Nobel Laureate Calls Oversight Board “Deflection” – She Is Right and Here Is How

The most powerful moment at the recent Wexfo World Expression Forum was when Maria Ressa held Helle Thorning-Schmidt’s hand on the closing panel as she explained that the organization Thorning-Schmidt fronts is a deflection.

Helle Thorning-Schmidt is a superstar in European policy, former primer minister of Denmark for the Labour party. Her husband is Stephen Kinnock, son of Neil Kinnock who challenged Margaret Thatcher in UK politics in the 1980’s. These days, HTS appears on panels as the chair of the Oversight board – you know the supposedly independent committee that was put in place to advise Meta on publishing ethics and to which users can complain. Advice being the operative word, no duty for Meta to follow it.

Maria Ressa is a Nobel Peace Price Laureate, a Filipino-American journalist, author and free speech-activist who was sentenced to jail by for online libel following her investigative reporting on Philippines-president Rodrigo Duterte’s human rights crimes. She is a worthy winner, having fought for the truth and taken much risk. Ressa’s news channel Rappler started as a Facebook-page, but more recently she has criticized Facebook for not acting on how its platform is weaponized against journalists.

So Maria Ressa held HTS’s hand as she softly told her that the Oversight board is a deflection, comforting her as a person but relentlessly criticizing her work. It was strange and beautiful to watch, such a powerful and yet loving move. And Ressa is right.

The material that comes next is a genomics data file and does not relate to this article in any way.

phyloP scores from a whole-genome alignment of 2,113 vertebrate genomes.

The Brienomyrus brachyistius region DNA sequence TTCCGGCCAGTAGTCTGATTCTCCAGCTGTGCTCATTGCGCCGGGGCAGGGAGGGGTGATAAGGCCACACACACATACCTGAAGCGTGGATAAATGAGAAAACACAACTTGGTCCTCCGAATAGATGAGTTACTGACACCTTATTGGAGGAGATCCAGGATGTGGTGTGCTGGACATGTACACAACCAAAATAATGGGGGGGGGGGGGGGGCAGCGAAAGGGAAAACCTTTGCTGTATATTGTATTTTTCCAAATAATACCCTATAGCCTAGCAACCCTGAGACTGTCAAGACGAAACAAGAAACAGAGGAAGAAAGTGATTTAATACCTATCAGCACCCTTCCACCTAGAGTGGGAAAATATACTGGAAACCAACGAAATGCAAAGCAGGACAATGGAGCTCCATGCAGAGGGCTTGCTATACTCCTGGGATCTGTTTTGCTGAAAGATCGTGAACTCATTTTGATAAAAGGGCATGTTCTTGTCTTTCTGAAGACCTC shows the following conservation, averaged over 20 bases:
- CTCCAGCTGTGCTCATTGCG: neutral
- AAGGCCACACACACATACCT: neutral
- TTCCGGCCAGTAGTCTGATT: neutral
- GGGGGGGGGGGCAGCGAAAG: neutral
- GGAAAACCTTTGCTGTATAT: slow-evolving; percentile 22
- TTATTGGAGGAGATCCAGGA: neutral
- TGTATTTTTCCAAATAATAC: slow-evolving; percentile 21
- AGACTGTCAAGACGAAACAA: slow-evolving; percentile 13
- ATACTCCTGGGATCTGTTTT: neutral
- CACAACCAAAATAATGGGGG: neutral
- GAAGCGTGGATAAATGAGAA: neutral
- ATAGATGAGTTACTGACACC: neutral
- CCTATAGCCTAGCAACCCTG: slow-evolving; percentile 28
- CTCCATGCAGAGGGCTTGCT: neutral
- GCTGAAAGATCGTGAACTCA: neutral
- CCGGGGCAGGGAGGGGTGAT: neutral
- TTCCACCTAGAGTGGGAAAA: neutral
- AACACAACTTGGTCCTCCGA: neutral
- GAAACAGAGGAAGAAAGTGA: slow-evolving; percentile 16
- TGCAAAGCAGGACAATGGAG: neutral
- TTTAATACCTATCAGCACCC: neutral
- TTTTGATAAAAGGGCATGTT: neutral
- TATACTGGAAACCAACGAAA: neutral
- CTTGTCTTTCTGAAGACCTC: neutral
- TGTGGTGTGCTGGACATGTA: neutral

On the day before, Dex Hunter-Torricke had appeared on a different Wexfo-panel. His title is a mouthful: Vice President of Global Communications & Public Engagement for Meta’s Oversight Board. Discussing the Oversight Board’s role, he said that there is no single solution that will fix all problems online. As if anyone had thought so! He said it to play down the board’s power, but of course all anyone could ask for is for them to live up to their mission and make sure that Meta plays by the same rules as anyone else distributing content in the public sphere. You know… press ethics.

Lo and behold, what did Helle Thorning-Schmidt say on the Day 2-panel? That there is no single solution that will fix all problems online. That’s right, Meta’s spin doctors could use some more overtime on their talking points. Or even better, they could write real answers instead of… deflection.

The Oversight board can only criticise bad take-downs, not material that stays up. It’s a one-way streetsign. No use for privacy, fake news, copyright or such problems then. No need for Meta to worry about that. Anyway, Meta seems to take the independence very literally, following the board’s guidance when it wants. 14 of the 18 recommendations to date have been implemented. Earlier this spring, Meta turned to the board for advice on how to moderate content relating to Russia’s renewed war in Ukraine. Except Meta got cold feet and withdrew the request, with no further explanation than “ongoing safety concerns”. Perhaps Meta agrees that even the Oversight board is not a single solution to fix all the problems online?